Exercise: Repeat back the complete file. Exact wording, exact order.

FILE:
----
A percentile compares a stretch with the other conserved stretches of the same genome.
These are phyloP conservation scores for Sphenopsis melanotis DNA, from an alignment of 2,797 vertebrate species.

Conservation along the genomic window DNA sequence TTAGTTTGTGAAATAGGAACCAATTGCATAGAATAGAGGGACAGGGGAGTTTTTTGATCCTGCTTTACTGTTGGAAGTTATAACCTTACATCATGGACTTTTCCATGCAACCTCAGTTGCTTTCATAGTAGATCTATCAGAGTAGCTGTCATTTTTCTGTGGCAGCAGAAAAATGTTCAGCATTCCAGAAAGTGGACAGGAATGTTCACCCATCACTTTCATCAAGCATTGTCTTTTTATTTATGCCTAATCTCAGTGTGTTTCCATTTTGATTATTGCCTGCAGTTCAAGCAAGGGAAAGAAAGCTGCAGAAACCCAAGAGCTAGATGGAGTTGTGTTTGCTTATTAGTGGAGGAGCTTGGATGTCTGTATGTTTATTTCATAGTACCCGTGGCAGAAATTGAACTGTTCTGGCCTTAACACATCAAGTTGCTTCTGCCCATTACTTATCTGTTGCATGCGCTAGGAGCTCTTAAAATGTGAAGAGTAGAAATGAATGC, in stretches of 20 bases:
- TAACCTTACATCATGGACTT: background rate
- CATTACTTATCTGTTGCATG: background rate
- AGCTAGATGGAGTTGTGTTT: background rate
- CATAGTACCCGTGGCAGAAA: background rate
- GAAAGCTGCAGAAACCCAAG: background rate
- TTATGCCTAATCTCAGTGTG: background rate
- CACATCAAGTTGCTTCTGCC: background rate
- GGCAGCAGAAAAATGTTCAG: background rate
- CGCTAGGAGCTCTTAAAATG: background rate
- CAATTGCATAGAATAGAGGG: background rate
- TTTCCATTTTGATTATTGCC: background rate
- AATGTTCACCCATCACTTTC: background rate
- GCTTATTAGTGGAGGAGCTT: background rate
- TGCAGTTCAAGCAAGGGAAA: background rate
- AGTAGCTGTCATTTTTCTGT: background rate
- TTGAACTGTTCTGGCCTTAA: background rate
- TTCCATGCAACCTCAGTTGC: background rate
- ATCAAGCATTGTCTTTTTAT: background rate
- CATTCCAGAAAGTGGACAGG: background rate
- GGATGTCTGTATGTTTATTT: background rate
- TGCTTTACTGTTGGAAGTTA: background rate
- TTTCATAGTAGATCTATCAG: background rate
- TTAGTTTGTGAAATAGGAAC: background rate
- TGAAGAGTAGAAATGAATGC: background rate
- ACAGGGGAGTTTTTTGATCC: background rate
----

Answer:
A percentile compares a stretch with the other conserved stretches of the same genome.
These are phyloP conservation scores for Sphenopsis melanotis DNA, from an alignment of 2,797 vertebrate species.

Conservation along the genomic window DNA sequence TTAGTTTGTGAAATAGGAACCAATTGCATAGAATAGAGGGACAGGGGAGTTTTTTGATCCTGCTTTACTGTTGGAAGTTATAACCTTACATCATGGACTTTTCCATGCAACCTCAGTTGCTTTCATAGTAGATCTATCAGAGTAGCTGTCATTTTTCTGTGGCAGCAGAAAAATGTTCAGCATTCCAGAAAGTGGACAGGAATGTTCACCCATCACTTTCATCAAGCATTGTCTTTTTATTTATGCCTAATCTCAGTGTGTTTCCATTTTGATTATTGCCTGCAGTTCAAGCAAGGGAAAGAAAGCTGCAGAAACCCAAGAGCTAGATGGAGTTGTGTTTGCTTATTAGTGGAGGAGCTTGGATGTCTGTATGTTTATTTCATAGTACCCGTGGCAGAAATTGAACTGTTCTGGCCTTAACACATCAAGTTGCTTCTGCCCATTACTTATCTGTTGCATGCGCTAGGAGCTCTTAAAATGTGAAGAGTAGAAATGAATGC, in stretches of 20 bases:
- TAACCTTACATCATGGACTT: background rate
- CATTACTTATCTGTTGCATG: background rate
- AGCTAGATGGAGTTGTGTTT: background rate
- CATAGTACCCGTGGCAGAAA: background rate
- GAAAGCTGCAGAAACCCAAG: background rate
- TTATGCCTAATCTCAGTGTG: background rate
- CACATCAAGTTGCTTCTGCC: background rate
- GGCAGCAGAAAAATGTTCAG: background rate
- CGCTAGGAGCTCTTAAAATG: background rate
- CAATTGCATAGAATAGAGGG: background rate
- TTTCCATTTTGATTATTGCC: background rate
- AATGTTCACCCATCACTTTC: background rate
- GCTTATTAGTGGAGGAGCTT: background rate
- TGCAGTTCAAGCAAGGGAAA: background rate
- AGTAGCTGTCATTTTTCTGT: background rate
- TTGAACTGTTCTGGCCTTAA: background rate
- TTCCATGCAACCTCAGTTGC: background rate
- ATCAAGCATTGTCTTTTTAT: background rate
- CATTCCAGAAAGTGGACAGG: background rate
- GGATGTCTGTATGTTTATTT: background rate
- TGCTTTACTGTTGGAAGTTA: background rate
- TTTCATAGTAGATCTATCAG: background rate
- TTAGTTTGTGAAATAGGAAC: background rate
- TGAAGAGTAGAAATGAATGC: background rate
- ACAGGGGAGTTTTTTGATCC: background rate